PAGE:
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The first day of training was focused on getting familiar with flying the boat and keeping it under control to be able to start preparing for maneuvers. The team continued on this theme for the next day but started adding in more entries into tacks and gybes, and began completing maneuvers. On the third day when the wind had built, the crew focused on tacking and gybing, and by the end of the day, they were very close to completing foiling tacks and gybes despite a steep learning curve. To get where the team did in just a few days on the water was quite impressive, but also an indication of how big the challenge is ahead.

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The sailing and shore teams then had the chance to go to Warkworth, New Zealand, and get first sight of the Great Britain boat going through the final stages of set up at Core Builders Composites. The boat was freshly painted blue and ready for electronic and hydraulic fit out, whilst the wing was in the process of having branding and the Union Jack added to give it that truly British feel.

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The team also took advantage of some of New Zealand’s other outdoor activities, including surfing, golfing and mountain biking. And the sailors put in some long hours in the gym, appearing poised to have one of the strongest grinding teams on the circuit.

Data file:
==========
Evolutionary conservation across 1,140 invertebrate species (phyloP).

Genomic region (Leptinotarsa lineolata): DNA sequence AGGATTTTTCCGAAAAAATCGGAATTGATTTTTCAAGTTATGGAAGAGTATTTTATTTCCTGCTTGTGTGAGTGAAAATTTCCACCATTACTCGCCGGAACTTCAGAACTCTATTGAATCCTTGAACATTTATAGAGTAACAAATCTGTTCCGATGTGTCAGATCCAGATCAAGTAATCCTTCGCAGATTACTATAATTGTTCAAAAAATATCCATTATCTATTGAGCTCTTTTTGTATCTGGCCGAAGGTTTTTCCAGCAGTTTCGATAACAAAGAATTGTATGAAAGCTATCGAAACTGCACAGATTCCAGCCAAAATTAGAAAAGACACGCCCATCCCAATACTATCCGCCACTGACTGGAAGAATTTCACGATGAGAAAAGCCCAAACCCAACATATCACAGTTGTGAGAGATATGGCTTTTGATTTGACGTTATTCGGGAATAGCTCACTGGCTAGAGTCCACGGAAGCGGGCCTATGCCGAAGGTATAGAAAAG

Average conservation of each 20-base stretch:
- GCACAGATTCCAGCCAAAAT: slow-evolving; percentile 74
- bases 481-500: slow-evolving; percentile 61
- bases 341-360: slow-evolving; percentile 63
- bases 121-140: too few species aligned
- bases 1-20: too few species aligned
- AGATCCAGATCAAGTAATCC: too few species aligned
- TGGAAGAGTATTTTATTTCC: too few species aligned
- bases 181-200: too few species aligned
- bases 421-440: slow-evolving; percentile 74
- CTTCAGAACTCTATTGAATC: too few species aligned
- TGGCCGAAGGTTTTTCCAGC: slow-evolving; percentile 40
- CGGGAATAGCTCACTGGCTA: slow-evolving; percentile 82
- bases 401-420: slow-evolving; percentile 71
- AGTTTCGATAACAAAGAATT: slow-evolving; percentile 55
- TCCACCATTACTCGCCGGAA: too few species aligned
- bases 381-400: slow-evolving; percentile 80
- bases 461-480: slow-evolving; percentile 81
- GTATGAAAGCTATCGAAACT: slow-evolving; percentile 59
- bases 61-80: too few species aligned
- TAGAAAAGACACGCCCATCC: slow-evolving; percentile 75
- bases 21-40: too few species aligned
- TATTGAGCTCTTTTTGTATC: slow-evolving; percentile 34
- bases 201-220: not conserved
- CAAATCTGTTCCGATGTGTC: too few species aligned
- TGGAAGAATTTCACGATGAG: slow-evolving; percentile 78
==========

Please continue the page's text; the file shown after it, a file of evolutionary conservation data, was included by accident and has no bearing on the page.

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So what now for the team? The next months will be spent gathering all of the necessary resources for when the boat is officially handed over in February, as well as more gym training and additional days on the simulator. Fletcher and Bithell will continue with their Olympic programme with two training camps in Vilamoura, Portugal, and then the Miami Olympic classes regatta. The majority of the team will travel to Sydney in mid-January to assemble the boat and sea trial it ahead of pair arriving from Miami. The team then have an all-important 1- day training period ahead of the season one kickoff on Sydney Harbour.

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Attracting the best partners

Discussions have started with a number of brands that are keen to be part of the excitement of SailGP, and specifically support the Great Britain team and the Cowes event. Watch out for the first partner announcement in the coming weeks. There are many varied sponsorship opportunities that offer not only valuable visibility, but the chance to tell a story. For more information, contact Leslie Ryan (

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Preparing for SailGP Cowes

Anticipation is building for the first event in February in Sydney, as well as the whole 2019 calendar, highlight by racing in home waters in August. Plans are well underway for Cowes SailGP, which takes place over the first weekend (August 10-11) of the world-famous Lendy Cowes Week, one of the best regattas in the world. Most of the guys on the British team have raced in multiple Cowes Weeks, enjoying both the competition on the water and the amazing atmosphere onshore. Cowes SailGP will have its own race village along the waterfront towards Egypt Point, with fans, friends and sponsors able to get up close and personal to the action, with racing taking place just metres from the shore.

Further updates will come in early 2019 regarding grandstand ticketing, boater registrations and other exclusive viewing opportunities.

Great Britain SailGP Team reports from sea trials in New Zealand.